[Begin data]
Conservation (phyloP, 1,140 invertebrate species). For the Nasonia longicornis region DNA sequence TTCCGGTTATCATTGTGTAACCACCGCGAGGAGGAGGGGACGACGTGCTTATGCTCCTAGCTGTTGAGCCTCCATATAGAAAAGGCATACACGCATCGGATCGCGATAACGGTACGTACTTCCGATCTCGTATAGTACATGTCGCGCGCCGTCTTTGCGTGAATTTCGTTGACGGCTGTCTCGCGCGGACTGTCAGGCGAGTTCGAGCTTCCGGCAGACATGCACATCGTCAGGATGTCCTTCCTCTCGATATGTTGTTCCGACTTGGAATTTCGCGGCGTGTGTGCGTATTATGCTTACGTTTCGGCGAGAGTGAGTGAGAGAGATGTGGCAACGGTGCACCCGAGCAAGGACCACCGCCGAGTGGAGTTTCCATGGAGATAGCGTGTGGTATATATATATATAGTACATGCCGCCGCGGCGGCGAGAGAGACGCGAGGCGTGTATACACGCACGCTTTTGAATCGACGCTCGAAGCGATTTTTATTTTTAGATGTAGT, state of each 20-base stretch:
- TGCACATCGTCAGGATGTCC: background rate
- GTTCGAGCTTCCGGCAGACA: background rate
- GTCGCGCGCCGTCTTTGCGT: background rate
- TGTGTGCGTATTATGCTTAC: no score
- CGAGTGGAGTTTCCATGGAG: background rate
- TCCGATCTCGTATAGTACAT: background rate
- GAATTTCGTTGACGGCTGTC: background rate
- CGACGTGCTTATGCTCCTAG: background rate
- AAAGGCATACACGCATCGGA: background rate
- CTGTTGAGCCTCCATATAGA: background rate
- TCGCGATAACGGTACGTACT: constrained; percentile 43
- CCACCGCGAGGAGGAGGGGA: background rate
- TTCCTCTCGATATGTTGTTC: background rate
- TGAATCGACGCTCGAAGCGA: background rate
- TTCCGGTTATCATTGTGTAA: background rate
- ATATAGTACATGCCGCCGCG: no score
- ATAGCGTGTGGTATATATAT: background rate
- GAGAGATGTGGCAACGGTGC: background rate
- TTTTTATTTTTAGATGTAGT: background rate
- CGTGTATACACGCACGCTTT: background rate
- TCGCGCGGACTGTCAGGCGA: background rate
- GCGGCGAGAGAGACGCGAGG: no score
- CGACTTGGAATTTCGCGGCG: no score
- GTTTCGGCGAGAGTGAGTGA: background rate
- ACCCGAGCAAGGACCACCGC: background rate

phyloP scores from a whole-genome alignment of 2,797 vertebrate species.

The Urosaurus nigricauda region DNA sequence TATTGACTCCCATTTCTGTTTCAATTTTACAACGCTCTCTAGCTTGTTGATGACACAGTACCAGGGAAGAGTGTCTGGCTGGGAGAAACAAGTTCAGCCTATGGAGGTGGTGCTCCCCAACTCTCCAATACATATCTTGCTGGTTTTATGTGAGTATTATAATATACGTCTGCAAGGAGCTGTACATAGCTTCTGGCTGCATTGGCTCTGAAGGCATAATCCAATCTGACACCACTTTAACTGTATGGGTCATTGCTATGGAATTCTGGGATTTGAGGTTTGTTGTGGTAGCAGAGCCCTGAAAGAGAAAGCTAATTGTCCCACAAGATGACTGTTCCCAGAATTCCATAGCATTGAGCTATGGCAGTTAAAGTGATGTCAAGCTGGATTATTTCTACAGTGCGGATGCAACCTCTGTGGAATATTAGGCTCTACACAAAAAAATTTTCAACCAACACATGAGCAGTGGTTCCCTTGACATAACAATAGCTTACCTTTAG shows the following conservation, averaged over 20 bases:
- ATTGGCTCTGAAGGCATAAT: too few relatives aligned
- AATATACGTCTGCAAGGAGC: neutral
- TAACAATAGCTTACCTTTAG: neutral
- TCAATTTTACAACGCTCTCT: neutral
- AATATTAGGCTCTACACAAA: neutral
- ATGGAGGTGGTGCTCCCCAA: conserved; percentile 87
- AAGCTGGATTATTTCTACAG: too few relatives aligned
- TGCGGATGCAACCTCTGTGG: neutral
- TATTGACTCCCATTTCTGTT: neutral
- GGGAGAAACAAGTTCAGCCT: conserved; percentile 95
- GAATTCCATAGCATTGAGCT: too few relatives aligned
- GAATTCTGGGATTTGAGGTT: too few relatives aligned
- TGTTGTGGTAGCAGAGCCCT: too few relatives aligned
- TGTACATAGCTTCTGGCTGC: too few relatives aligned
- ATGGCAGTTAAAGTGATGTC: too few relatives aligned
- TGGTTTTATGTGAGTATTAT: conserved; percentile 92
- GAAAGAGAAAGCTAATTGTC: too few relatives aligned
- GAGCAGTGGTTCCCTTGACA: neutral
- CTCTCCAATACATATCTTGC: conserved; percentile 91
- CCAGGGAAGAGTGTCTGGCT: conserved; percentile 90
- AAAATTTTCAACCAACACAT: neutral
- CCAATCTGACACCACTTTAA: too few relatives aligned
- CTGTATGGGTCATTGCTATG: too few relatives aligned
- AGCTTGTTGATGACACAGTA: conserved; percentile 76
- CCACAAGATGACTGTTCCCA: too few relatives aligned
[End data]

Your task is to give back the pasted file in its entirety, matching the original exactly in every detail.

Conservation (phyloP, 1,140 invertebrate species). For the Nasonia longicornis region DNA sequence TTCCGGTTATCATTGTGTAACCACCGCGAGGAGGAGGGGACGACGTGCTTATGCTCCTAGCTGTTGAGCCTCCATATAGAAAAGGCATACACGCATCGGATCGCGATAACGGTACGTACTTCCGATCTCGTATAGTACATGTCGCGCGCCGTCTTTGCGTGAATTTCGTTGACGGCTGTCTCGCGCGGACTGTCAGGCGAGTTCGAGCTTCCGGCAGACATGCACATCGTCAGGATGTCCTTCCTCTCGATATGTTGTTCCGACTTGGAATTTCGCGGCGTGTGTGCGTATTATGCTTACGTTTCGGCGAGAGTGAGTGAGAGAGATGTGGCAACGGTGCACCCGAGCAAGGACCACCGCCGAGTGGAGTTTCCATGGAGATAGCGTGTGGTATATATATATATAGTACATGCCGCCGCGGCGGCGAGAGAGACGCGAGGCGTGTATACACGCACGCTTTTGAATCGACGCTCGAAGCGATTTTTATTTTTAGATGTAGT, state of each 20-base stretch:
- TGCACATCGTCAGGATGTCC: background rate
- GTTCGAGCTTCCGGCAGACA: background rate
- GTCGCGCGCCGTCTTTGCGT: background rate
- TGTGTGCGTATTATGCTTAC: no score
- CGAGTGGAGTTTCCATGGAG: background rate
- TCCGATCTCGTATAGTACAT: background rate
- GAATTTCGTTGACGGCTGTC: background rate
- CGACGTGCTTATGCTCCTAG: background rate
- AAAGGCATACACGCATCGGA: background rate
- CTGTTGAGCCTCCATATAGA: background rate
- TCGCGATAACGGTACGTACT: constrained; percentile 43
- CCACCGCGAGGAGGAGGGGA: background rate
- TTCCTCTCGATATGTTGTTC: background rate
- TGAATCGACGCTCGAAGCGA: background rate
- TTCCGGTTATCATTGTGTAA: background rate
- ATATAGTACATGCCGCCGCG: no score
- ATAGCGTGTGGTATATATAT: background rate
- GAGAGATGTGGCAACGGTGC: background rate
- TTTTTATTTTTAGATGTAGT: background rate
- CGTGTATACACGCACGCTTT: background rate
- TCGCGCGGACTGTCAGGCGA: background rate
- GCGGCGAGAGAGACGCGAGG: no score
- CGACTTGGAATTTCGCGGCG: no score
- GTTTCGGCGAGAGTGAGTGA: background rate
- ACCCGAGCAAGGACCACCGC: background rate

phyloP scores from a whole-genome alignment of 2,797 vertebrate species.

The Urosaurus nigricauda region DNA sequence TATTGACTCCCATTTCTGTTTCAATTTTACAACGCTCTCTAGCTTGTTGATGACACAGTACCAGGGAAGAGTGTCTGGCTGGGAGAAACAAGTTCAGCCTATGGAGGTGGTGCTCCCCAACTCTCCAATACATATCTTGCTGGTTTTATGTGAGTATTATAATATACGTCTGCAAGGAGCTGTACATAGCTTCTGGCTGCATTGGCTCTGAAGGCATAATCCAATCTGACACCACTTTAACTGTATGGGTCATTGCTATGGAATTCTGGGATTTGAGGTTTGTTGTGGTAGCAGAGCCCTGAAAGAGAAAGCTAATTGTCCCACAAGATGACTGTTCCCAGAATTCCATAGCATTGAGCTATGGCAGTTAAAGTGATGTCAAGCTGGATTATTTCTACAGTGCGGATGCAACCTCTGTGGAATATTAGGCTCTACACAAAAAAATTTTCAACCAACACATGAGCAGTGGTTCCCTTGACATAACAATAGCTTACCTTTAG shows the following conservation, averaged over 20 bases:
- ATTGGCTCTGAAGGCATAAT: too few relatives aligned
- AATATACGTCTGCAAGGAGC: neutral
- TAACAATAGCTTACCTTTAG: neutral
- TCAATTTTACAACGCTCTCT: neutral
- AATATTAGGCTCTACACAAA: neutral
- ATGGAGGTGGTGCTCCCCAA: conserved; percentile 87
- AAGCTGGATTATTTCTACAG: too few relatives aligned
- TGCGGATGCAACCTCTGTGG: neutral
- TATTGACTCCCATTTCTGTT: neutral
- GGGAGAAACAAGTTCAGCCT: conserved; percentile 95
- GAATTCCATAGCATTGAGCT: too few relatives aligned
- GAATTCTGGGATTTGAGGTT: too few relatives aligned
- TGTTGTGGTAGCAGAGCCCT: too few relatives aligned
- TGTACATAGCTTCTGGCTGC: too few relatives aligned
- ATGGCAGTTAAAGTGATGTC: too few relatives aligned
- TGGTTTTATGTGAGTATTAT: conserved; percentile 92
- GAAAGAGAAAGCTAATTGTC: too few relatives aligned
- GAGCAGTGGTTCCCTTGACA: neutral
- CTCTCCAATACATATCTTGC: conserved; percentile 91
- CCAGGGAAGAGTGTCTGGCT: conserved; percentile 90
- AAAATTTTCAACCAACACAT: neutral
- CCAATCTGACACCACTTTAA: too few relatives aligned
- CTGTATGGGTCATTGCTATG: too few relatives aligned
- AGCTTGTTGATGACACAGTA: conserved; percentile 76
- CCACAAGATGACTGTTCCCA: too few relatives aligned